August 2013 – Cornelia Grabner’s trip to Mexico.
Mexico is a cultural crossroads: Spanish is spoken as well as 68 indigenous languages; the mestizo culture exists side-by-side with indigenous cultures. Immigrants from all over Europe arrived in Mexico since the conquest, and Mexico granted political asylum to many refugees from the fascist dictatorships in Europe since the 1940s, as well as to many refugees from the dictatorship in the Southern Cone in the 1970s and 1980s. Among them were many writers, for example the Spanish poets León Felipe and Luis Cernuda, and the German novelist Anna Seghers, to name only very few examples.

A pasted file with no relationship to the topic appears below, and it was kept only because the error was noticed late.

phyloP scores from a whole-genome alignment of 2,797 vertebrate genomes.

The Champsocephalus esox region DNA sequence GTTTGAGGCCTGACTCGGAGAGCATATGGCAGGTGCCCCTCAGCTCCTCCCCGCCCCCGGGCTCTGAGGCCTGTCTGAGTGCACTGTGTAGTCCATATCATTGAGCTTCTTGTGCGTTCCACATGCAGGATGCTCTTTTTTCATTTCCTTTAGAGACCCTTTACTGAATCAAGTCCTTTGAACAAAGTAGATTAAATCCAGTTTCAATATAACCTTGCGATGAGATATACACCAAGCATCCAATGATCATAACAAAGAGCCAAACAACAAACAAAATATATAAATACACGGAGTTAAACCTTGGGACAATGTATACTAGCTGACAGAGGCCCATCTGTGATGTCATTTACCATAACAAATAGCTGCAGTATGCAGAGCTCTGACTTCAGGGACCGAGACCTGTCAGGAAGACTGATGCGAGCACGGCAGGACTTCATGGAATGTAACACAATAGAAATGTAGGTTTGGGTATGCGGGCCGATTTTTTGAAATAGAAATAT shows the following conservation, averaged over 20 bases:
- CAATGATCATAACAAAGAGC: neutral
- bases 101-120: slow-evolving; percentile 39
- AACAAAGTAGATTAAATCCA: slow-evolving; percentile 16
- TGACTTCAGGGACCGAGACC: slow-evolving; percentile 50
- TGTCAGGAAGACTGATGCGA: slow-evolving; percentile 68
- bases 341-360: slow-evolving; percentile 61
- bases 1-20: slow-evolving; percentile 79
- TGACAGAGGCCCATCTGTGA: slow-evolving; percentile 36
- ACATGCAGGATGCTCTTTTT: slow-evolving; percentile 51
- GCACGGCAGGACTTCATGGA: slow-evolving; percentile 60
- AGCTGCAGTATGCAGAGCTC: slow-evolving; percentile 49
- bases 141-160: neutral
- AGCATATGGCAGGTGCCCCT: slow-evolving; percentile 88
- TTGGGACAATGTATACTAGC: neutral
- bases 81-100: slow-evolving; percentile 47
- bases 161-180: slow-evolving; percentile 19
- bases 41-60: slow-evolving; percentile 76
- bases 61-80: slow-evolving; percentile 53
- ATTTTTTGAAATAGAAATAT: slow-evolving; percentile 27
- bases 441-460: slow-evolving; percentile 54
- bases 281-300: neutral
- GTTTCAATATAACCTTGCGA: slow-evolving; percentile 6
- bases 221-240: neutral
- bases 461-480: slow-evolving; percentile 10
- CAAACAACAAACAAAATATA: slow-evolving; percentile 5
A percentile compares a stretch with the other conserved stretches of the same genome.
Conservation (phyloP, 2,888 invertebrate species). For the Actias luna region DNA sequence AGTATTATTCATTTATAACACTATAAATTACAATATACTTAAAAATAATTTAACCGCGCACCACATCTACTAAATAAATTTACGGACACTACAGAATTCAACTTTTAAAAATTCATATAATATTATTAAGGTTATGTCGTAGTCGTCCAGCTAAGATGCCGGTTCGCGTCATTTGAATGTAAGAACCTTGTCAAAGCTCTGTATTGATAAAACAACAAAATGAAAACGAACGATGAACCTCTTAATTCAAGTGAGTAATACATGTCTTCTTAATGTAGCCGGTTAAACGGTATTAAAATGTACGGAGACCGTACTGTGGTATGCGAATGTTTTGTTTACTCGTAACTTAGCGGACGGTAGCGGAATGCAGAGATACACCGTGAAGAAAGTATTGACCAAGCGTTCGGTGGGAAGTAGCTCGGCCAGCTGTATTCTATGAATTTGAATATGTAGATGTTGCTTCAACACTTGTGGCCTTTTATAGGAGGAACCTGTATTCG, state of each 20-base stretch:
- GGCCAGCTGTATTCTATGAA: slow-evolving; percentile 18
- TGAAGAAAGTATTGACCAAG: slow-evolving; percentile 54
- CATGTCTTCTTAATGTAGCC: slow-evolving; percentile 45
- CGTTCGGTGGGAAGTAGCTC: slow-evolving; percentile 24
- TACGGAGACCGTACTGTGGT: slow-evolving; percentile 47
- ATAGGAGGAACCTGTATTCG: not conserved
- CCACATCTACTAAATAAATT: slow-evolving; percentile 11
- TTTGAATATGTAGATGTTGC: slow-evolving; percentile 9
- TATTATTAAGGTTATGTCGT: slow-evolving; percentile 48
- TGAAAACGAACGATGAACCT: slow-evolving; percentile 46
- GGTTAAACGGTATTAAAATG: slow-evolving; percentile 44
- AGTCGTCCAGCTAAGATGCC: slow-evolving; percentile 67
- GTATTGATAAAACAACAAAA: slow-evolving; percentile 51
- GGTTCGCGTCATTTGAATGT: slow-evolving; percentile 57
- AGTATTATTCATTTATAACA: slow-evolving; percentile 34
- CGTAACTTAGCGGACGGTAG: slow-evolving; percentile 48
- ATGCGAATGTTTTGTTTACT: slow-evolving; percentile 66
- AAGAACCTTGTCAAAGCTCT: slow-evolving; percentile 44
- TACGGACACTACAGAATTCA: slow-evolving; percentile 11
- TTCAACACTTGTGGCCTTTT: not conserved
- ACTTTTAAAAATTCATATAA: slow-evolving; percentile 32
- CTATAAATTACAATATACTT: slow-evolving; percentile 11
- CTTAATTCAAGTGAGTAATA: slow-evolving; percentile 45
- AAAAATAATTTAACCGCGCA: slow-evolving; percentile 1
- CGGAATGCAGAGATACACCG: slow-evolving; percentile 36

The cultural and political past and present is marked by the violence of conquest and colonialism, by the passionate struggle for freedom with dignity and justice, and by the repression of these struggles. Mexican writers and those who have made Mexico their permanent or temporary home, often practice ‘committed writing’ from within social movements or from an autonomous, politically engaged position. In this blog we will meet some writers who explore the relationship between writing and freedom in the particular context of contemporary Mexico.